In the past 50 years, and still continuing, many scientists focus on what they can see on top of the ground and ignore the things we cannot see (eg. under the soil). It is difficult to find many specialists or extension staff who accept the biology in the soil is an issue, let alone how to manage for it. The soil is the place where it’s all happening, as the smallest change on top can make enormous changes beneath the surface. Our failing crops, root bound pastures and many diseases are established from the actions on top of the ground. The chain reaction is felt throughout the soil. Soil is as much a living thing as a physical entity. The soil provides a habitat for soil organisms; consequently the use and management of soils will have significant effects on species diversity and conservation of biodiversity.

Soil micro-organisms such as protozoa, nematodes, bacteria and fungi are essential to the functioning of our soil. Although, science in agriculture in the past has largely ignored the part we cannot see, climate change is at last bringing it to the table for discussion. The microbes carry out biochemical transformation and act as a source and sink for nutrients. These are the forgotten essential components for healthy soil.

Murphy (2000), summarises that soil microorganisms (bacteria and fungi) only make up a few percent of the total OM, but this still equates to hundreds of kilograms of living organisms per hectare. The microorganisms continually ‘turnover’ as individuals divide, grow and then die. Microorganisms use the dead OM in soil as food. As they breakdown the OM, any excess nutrients they don’t need are released into the soil in forms that plants can use. This process is called mineralisation. Soil animals such as earthworms also play an important role in breaking up OM into smaller pieces, but it is the micro-organisms that are responsible for the actual release of nutrients.

Example Biological analysis poor - CIAAF- Microbiology Laboratories Australia

Example Biological analysis good - CIAAF- Microbiology Laboratories Australia


The “grazing web of life” (figure 5) shows the fungi are essential for healthy grazing systems due to the mycorrhizal (symbiotic) relationship formed with most pasture plants as the fungi extend the root system to source nutrients and water for itself and the host plant. The fungi receive energy from the roots in response to supplying nutrients. Up to 1.5 million species of fungi exist worldwide and still little is known of the real function they play. In an ideal grazing situation, the bacteria to fungi ratio should be approximately 1: 1















Plant roots


Figure . Weight of soil organisms in the top 15 centimetres of a fertile soil.
Organism Kilograms of live weight/Ha


Another symbiotic relationship between plants and microbes involves soil based bacteria. The best known common soil bacteria relationship, rhizobium, invades the root and multiplies within the cortex cells. Legume nitrogen fixation starts with the formation of a nodule (Lindemann 2003). The plant supplies all the necessary nutrients and energy for the bacteria. Within a week after infection, small nodules are visible with the naked eye, although the bacteria is only about one thousandth of a millimetre long. In the field, small nodules can be seen 2-3 weeks after planting, depending on legume species and germination conditions. When nodules are young and not yet fixing nitrogen, they are usually white or gray inside. As nodules grow in size, they gradually turn pink or reddish in colour, indicating nitrogen fixation has started. The pink or red colour is caused by leghaemoglobin (similar to haemoglobin in blood) that controls oxygen flow to the bacteria. A single gram of soil has also been estimated to contain several thousand species of bacteria (Torsvic et al et al 1994). Bacteria are also important in the decomposition of pasture into organic matter.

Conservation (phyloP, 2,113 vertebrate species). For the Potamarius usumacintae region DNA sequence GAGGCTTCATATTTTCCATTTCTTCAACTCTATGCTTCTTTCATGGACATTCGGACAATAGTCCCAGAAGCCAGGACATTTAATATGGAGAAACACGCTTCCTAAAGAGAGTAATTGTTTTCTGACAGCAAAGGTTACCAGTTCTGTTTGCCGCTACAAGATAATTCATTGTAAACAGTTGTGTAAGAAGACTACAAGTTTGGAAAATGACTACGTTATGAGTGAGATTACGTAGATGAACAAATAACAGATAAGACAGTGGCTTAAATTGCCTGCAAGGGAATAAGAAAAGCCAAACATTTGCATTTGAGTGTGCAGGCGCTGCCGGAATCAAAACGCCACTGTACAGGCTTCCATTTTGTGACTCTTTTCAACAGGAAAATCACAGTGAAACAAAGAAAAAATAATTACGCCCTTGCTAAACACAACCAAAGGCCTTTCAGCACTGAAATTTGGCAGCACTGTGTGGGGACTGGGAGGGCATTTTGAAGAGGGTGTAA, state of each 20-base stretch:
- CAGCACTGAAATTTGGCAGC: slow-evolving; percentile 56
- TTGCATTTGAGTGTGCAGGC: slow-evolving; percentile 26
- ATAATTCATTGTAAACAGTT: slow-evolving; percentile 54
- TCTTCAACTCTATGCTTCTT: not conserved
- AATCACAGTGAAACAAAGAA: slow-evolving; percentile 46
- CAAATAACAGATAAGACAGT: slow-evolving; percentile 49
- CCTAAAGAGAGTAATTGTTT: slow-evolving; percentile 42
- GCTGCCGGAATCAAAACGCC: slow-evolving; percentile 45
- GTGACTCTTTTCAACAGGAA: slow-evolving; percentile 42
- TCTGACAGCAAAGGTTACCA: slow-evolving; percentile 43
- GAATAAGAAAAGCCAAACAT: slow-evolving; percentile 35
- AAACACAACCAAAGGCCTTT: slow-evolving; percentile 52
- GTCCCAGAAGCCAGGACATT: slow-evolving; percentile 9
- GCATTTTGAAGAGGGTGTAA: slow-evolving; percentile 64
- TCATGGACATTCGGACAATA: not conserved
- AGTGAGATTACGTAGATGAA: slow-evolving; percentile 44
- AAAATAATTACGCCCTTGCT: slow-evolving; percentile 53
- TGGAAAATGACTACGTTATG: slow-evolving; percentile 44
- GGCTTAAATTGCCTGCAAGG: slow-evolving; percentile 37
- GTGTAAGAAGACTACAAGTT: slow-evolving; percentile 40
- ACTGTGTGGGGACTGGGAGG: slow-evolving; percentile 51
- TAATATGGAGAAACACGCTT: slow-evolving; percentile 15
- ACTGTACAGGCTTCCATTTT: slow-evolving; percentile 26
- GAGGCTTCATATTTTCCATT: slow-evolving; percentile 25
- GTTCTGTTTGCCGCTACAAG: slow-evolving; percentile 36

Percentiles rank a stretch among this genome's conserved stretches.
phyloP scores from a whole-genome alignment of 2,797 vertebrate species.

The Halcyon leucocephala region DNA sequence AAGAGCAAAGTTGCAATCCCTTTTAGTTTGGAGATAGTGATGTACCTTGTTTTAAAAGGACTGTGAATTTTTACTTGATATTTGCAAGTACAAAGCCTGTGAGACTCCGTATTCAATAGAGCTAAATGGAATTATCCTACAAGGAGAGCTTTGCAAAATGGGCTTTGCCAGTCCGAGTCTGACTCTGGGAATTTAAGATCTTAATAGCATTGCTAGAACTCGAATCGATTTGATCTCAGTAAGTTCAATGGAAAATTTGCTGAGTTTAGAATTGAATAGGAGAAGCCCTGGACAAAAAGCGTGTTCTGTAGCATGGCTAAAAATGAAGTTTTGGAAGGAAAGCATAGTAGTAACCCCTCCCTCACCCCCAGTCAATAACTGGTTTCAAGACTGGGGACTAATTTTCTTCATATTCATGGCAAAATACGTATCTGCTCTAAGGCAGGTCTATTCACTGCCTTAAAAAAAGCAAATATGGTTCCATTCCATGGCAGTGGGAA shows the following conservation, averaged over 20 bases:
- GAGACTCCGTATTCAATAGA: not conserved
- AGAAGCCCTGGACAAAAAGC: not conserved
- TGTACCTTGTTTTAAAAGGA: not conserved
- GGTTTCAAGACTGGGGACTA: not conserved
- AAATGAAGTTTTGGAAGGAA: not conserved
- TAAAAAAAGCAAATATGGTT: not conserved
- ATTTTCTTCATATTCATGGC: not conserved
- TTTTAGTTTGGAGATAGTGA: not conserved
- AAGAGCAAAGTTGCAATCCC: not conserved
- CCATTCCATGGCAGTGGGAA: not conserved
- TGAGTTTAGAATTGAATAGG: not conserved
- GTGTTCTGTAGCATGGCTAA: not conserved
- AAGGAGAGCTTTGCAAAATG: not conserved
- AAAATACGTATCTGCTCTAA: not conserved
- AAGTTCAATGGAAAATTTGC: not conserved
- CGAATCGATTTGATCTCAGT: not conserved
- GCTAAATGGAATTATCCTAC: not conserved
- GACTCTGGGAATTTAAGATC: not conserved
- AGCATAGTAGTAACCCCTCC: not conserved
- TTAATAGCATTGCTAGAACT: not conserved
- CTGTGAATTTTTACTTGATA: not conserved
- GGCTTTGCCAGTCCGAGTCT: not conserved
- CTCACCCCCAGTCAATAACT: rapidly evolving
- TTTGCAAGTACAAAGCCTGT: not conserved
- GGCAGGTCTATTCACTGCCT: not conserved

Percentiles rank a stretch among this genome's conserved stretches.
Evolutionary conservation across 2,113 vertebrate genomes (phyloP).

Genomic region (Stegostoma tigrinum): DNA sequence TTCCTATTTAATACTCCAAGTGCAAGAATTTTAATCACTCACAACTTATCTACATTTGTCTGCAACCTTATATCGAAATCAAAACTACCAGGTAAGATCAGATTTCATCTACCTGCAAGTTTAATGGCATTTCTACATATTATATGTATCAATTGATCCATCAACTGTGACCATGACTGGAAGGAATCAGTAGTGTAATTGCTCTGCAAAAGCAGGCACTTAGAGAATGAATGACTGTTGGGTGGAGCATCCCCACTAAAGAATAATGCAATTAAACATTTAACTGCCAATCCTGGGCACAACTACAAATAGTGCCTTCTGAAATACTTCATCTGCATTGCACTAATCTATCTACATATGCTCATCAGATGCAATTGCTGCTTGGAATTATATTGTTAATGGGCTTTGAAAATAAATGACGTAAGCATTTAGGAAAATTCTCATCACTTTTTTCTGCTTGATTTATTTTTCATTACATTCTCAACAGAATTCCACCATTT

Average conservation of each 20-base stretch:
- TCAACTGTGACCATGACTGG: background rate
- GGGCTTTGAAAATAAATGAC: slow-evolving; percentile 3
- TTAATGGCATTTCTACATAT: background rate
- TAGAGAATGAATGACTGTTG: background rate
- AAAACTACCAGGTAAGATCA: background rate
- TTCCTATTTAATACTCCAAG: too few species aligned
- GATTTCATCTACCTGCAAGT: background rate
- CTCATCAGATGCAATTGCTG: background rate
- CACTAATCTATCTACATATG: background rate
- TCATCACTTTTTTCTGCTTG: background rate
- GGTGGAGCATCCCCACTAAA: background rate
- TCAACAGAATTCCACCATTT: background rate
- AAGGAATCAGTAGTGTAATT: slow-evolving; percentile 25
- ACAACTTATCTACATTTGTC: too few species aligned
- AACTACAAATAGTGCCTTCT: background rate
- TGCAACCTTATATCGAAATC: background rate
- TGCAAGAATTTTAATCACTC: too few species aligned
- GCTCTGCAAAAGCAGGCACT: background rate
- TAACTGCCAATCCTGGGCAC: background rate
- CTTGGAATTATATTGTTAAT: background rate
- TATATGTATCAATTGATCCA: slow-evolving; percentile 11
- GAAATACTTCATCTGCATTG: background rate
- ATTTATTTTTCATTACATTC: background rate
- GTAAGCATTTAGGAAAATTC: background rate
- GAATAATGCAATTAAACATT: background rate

Protozoa and Nematodes.

Protozoa and nematodes also play an important role in the functioning of soil. As an example, protozoa are able to digest many bacteria and release large amounts of nitrogen for plant use. The number of individual soil animals in the soil is enormous. In all but the driest environments there are billions of protozoa per square metre (m2), millions of nematodes/m2 and 100 000’s of mites/m2. Data from east Beverly in Western Australia, found that there were approximately 800 million protozoa/m2, 900 000 nematodes/m2 and 130 000 mites/m2 in a soil under pasture.

Vadakattu (2004) explains that soil protozoa play a critical role in crop health by actively attacking pathogenic fungi such as rhizoctonia root rot and through the release of essential plant nutrients tied up in micro-organisms. The total biomass of living organisms in a healthy soil may exceed 20 tonnes per hectare and its diversity can be compared to that of a coral reef (Wallwork 1976)- only far more complex. Microorganisms utilize more than 70% of the annual plant production from intensively grazed pastures (Hutchinson and King 1982) and therefore play a huge role in the biochemical and physical environment of the soil. Best Practice recommendation is to conduct a soil test for microbial capacity.